The main pixel electrode PA is located at a substantially middle point between the source line S1 and source line S2. The main pixel electrode PA extends toward the first sub-common electrode CBU1 and first sub-common electrode CBB1. However, in the case where the pixel electrode PE, together with the first sub-common electrodes CBU1 and first sub-common electrodes CBB1, is formed on the second interlayer insulation film 13, the main pixel electrode PA is disposed so as not to come in contact with the first sub-common electrode CBU1 and first sub-common electrode CBB1 (or the main pixel electrode PA is disposed so as to be spaced apart from the first sub-common electrode CBU1 and first sub-common electrode CBB1).
The sub-pixel electrode PB is disposed at a substantially middle point between the first sub-common electrode CBU1 and first sub-common electrode CBB1. The sub-pixel electrode PB extends toward the source line S1 and source line S2. In addition, the sub-pixel electrode PB is opposed to the storage capacitance line C1 (or the sub-pixel electrode PB is disposed above the storage capacitance line C1).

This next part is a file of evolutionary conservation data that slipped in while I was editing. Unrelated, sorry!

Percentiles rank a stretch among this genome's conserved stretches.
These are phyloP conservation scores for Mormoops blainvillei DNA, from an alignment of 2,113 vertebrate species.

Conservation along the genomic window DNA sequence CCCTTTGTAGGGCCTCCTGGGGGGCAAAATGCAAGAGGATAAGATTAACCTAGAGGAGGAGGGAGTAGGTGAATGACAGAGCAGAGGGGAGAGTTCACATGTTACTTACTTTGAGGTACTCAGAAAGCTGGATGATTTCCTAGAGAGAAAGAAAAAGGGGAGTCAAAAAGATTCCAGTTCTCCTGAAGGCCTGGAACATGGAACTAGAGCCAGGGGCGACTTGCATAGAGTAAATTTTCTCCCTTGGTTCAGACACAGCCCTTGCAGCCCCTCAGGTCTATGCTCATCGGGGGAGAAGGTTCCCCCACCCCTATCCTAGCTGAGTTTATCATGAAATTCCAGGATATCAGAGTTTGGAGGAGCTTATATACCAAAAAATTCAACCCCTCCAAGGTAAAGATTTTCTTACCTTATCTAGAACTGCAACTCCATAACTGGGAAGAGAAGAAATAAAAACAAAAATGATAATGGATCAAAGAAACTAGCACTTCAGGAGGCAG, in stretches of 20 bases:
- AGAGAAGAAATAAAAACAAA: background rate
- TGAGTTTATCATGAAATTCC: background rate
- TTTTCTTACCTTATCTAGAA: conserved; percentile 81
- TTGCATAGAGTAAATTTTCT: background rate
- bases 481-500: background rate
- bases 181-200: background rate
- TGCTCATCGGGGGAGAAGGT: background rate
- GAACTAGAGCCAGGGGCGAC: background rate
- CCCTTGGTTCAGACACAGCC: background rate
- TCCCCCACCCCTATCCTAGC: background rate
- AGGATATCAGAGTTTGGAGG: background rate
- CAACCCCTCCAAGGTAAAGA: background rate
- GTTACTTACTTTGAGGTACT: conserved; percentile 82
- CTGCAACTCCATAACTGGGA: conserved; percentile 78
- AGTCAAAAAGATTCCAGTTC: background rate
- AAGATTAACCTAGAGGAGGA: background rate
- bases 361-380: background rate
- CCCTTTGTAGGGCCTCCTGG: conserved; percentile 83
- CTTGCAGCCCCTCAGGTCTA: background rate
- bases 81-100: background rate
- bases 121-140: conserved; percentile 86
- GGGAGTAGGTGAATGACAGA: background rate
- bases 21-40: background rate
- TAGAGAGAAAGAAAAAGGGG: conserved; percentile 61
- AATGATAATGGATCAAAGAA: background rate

In the meantime, the storage capacitance line C1 may be disposed at the upper side end portion or lower side end portion of the pixel PX, and the gate line G1 may be disposed at a substantially central part of the pixel. In this case, the sub-pixel electrode PB may be opposed to the gate line G1 (or the sub-pixel electrode PB may be disposed above the gate line G1), and the first sub-common electrode CBU1 or first sub-common electrode CBB1 may be opposed to the storage capacitance line C1 (or the first sub-common electrode CBU1 or first sub-common electrode CBB1 may be disposed above the storage capacitance line C1).